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A team of American astronauts leave their space station on the first mission to Mars, but the captain's religious beliefs may get in the way.
See how it will happen
Title: Conquest Of Space
Release Date: April 20, 1955
Runtime: 81 mins
All Genres: Sci-Fi
IMDB Rating: 5.8
Buried.com Rating: 6.8 - (Rate This Horror Movie at Buried.com)
Category: Horror Movies Starting With C
MPAA Rating: Approved
Walter Brooke ...Gen. Samuel T. Merritt
Eric Fleming ...Capt. Barney Merritt
Mickey Shaughnessy ...Sgt. Mahoney
Phil Foster ...Jackie Siegle
William Redfield ...Roy Cooper
William Hopper ...Dr. George Fenton
Benson Fong ...Imoto
Ross Martin ...Andre Fodor
Vito Scotti ...Sanella
John Dennis ...Donkersgoed
Michael Fox ...Elsbach
Joan Shawlee ...Rosie McCann
Iphigenie Castiglioni ...Mrs. Heinz Fodor
Dan Barton ...Crewman
Kei Thin Chung ...Japanese replacement
Rosemary Clooney ...Musical Number (archive footage)
Don Dunning ...Replacement soldier
Fred Essler ...Assistant station announcer
Rand Harper ...Rocket pilot
Maurice Hart ...Radio announcer
Jack Iversen ...American soldier
Mike Mahoney ...Operator
John Mansfield ...Turkish soldier
George Marshall Jr. ...Soldier
Neyle Morrow ...Crewman
Harvey Parry ...Crewman
Tom Selden ...Officer
Richard Shannon ...Crewman
Bob Templeton ...Crewman
David Vaile ...Announcer
» [more cast members]
Frank Freeman Jr.
George Worthing yates
Wernher von Braun
Conquest Of Space Horror Film Trailer 1
More Movie Taglines:
- See how it will happen
- in your lifetime!
- [first lines] Narrator: This is a story of tomorrow, or the day after tomorrow, when men have built a station in space, constructed in the form of a great wheel, and set a thousand miles out from the Earth, fixed by gravity, and turning about the world every two hours, serving a double purpose: an observation post in the heavens, and a place where a spaceship can be assembled, and then launched to explore other planets, and the vast universe itself, in the last and greatest adventure of mankind, the plunge toward the... [A rocket fires] Narrator: conquest of space!
General Samuel T. Merritt: According to the Bible, Man was created on the Earth. Nothing is ever mentioned of his going to other planets. Not one blessed word. Captain Barney Merritt: Well, at the time the Bible was written, it wouldn't have made much sense, would it? General Samuel T. Merritt: Does it now? The Biblical limitations of Man's wanderings are set down as being the four corners of the Earth. Not Mars, or Jupiter, or infinity. The question is, Barney, what are we -- explorers or invaders? Captain Barney Merritt: Invaders? Of what, sir? General Samuel T. Merritt: The sacred domain of God. His heavens. To Man, God gave the Earth, nothing else. This taking of... of other planets... it's almost like an act of blasphemy. Captain Barney Merritt: But why? They belong to no one else. General Samuel T. Merritt: We don't know that. Captain Barney Merritt: But look, sir, it couldn't be just an accident that at the very time when Man's resources on Earth are reaching an end, Man develops the ability to leave his own world and seek replenishment on other planets. The timing is what fascinates me: it's too perfect to be accidental. General Samuel T. Merritt: Those other planets might already be tenanted. Captain Barney Merritt: Oh, I don't think so... the universe was put here for Man to conquer.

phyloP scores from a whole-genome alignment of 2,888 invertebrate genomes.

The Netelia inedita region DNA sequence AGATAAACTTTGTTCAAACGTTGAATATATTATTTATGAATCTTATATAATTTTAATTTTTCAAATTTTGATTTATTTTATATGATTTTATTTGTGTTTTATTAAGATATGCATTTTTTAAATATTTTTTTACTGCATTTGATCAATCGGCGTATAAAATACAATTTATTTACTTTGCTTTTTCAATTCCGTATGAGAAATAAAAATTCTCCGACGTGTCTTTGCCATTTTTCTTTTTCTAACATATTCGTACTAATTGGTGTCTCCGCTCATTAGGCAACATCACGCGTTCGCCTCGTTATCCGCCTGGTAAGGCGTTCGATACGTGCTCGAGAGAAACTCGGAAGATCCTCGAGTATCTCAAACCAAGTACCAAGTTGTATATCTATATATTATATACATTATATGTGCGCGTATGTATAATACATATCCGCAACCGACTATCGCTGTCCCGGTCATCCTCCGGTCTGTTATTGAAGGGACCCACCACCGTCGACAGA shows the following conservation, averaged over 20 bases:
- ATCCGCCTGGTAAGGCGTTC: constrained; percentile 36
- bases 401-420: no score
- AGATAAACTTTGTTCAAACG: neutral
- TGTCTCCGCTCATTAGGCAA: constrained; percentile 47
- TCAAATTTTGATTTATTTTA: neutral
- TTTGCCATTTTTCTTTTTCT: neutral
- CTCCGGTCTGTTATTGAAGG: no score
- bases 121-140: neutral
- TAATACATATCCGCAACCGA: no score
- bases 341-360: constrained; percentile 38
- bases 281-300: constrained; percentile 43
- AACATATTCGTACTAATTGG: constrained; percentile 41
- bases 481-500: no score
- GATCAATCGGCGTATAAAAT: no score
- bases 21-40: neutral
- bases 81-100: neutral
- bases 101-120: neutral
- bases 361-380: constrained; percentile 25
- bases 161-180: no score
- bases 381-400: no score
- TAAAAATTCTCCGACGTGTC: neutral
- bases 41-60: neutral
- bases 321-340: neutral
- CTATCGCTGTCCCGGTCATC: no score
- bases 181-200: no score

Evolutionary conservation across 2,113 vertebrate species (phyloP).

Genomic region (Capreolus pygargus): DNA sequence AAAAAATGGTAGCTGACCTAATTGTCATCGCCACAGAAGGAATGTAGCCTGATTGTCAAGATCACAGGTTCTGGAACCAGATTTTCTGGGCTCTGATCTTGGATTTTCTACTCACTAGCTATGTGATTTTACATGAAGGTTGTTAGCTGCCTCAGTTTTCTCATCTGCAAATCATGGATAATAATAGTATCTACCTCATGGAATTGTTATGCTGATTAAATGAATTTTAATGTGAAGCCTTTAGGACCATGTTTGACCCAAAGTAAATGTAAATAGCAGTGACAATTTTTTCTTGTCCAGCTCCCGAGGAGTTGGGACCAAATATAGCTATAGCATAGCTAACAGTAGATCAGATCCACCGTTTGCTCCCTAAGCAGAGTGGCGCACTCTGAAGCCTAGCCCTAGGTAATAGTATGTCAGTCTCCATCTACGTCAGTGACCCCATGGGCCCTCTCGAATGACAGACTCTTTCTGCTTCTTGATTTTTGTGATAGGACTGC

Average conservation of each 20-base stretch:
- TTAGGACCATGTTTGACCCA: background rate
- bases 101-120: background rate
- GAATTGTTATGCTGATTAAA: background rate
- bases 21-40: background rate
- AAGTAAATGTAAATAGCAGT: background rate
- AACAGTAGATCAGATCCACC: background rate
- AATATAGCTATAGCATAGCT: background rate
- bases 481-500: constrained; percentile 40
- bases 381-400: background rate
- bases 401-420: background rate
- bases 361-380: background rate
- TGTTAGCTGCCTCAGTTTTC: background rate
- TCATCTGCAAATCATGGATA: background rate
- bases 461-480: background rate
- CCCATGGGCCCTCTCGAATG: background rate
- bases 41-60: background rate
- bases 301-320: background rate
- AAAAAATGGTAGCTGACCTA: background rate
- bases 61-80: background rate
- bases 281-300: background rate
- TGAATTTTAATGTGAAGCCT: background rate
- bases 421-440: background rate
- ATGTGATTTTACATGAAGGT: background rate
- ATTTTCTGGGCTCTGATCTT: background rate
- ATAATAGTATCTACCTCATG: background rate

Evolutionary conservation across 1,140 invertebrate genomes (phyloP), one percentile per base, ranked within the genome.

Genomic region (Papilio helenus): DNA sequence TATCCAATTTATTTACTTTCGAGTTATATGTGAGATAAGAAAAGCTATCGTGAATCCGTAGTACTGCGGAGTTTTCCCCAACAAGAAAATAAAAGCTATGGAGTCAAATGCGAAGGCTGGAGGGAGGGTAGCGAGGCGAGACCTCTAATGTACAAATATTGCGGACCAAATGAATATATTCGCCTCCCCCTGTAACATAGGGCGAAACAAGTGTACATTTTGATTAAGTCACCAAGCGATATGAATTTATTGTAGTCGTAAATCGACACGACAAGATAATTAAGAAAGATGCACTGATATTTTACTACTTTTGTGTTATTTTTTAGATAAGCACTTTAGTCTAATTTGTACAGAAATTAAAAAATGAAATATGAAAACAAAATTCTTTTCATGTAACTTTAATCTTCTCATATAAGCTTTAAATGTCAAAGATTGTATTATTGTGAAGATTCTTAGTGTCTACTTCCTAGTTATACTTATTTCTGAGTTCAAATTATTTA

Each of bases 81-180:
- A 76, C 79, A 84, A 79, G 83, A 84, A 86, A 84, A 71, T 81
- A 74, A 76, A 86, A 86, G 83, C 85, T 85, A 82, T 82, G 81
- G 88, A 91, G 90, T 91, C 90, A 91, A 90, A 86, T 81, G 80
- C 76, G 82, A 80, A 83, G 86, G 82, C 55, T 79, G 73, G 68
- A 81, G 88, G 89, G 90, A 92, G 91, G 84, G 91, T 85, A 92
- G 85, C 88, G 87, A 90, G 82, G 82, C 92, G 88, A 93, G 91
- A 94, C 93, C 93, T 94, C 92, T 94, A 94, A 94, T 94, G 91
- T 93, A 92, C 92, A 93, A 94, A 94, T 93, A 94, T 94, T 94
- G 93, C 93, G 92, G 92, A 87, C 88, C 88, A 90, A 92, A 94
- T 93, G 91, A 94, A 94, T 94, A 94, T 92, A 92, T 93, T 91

Sergeant Imoto: Some years ago, my country chose to fight a terrible war. It was bad, I do not defend it, but there were reasons. Somehow those reasons are never spoken of. To the Western world at that time, Japan was a fairybook nation: little people living in a strange land of rice-paper houses... people who had almost no furniture, who sat on the floor and ate with chopsticks. The quaint houses of rice paper, sir: they were made of paper because there was no other material available. And the winters in Japan are as cold as they are in Boston. And the chopsticks: there was no metal for forks and knives and spoons, but slivers of wood could suffice. So it was with the little people of Japan, little as I am now, because for countless generations we have not been able to produce the food to make us bigger. Japan's yesterday will be the world's tomorrow: too many people and too little land. That is why I say, sir, there is urgent reason for us to reach Mars: to provide the resources the human race will need if they are to survive. That is also why I am most grateful to be found acceptable, sir. I volunteer. General Samuel T. Merritt: Thank you, Sergeant Imoto. You're not a little man.
Siegle: Remind me, next time, to take the train.
General Samuel T. Merritt: Merritt speaking. Here's the report. Lost course for several days due to near-collision with asteroid, but we can still reach destination as planned... which may be Mars, or Hell. This voyage is a cursed abomination! If it were possible I'd come back now, return the ship to Earth and blow it up-- Captain Barney Merritt: General, please! General Samuel T. Merritt: --together with all plans in existence for building another! We're committing Man's greatest sacrilege, and we can't stop.
- The spaceship design was taken from Wernher von Braun's actual designs that appeared in a 1954 issue of Collier's.
Ross Martinís film debut.
After a dispute over how to depict the surface of Mars, Chesley Bonestell claimed never to have seen the final movie.
The spaceship model was later used as a background set decoration in Star Trek: The Wrath of Khan (1982).
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Space Station, Mars, Space, Father Son Relationship, Exploration ...[more]
Rating: 6.8 out of 10.0 - 63 votes cast total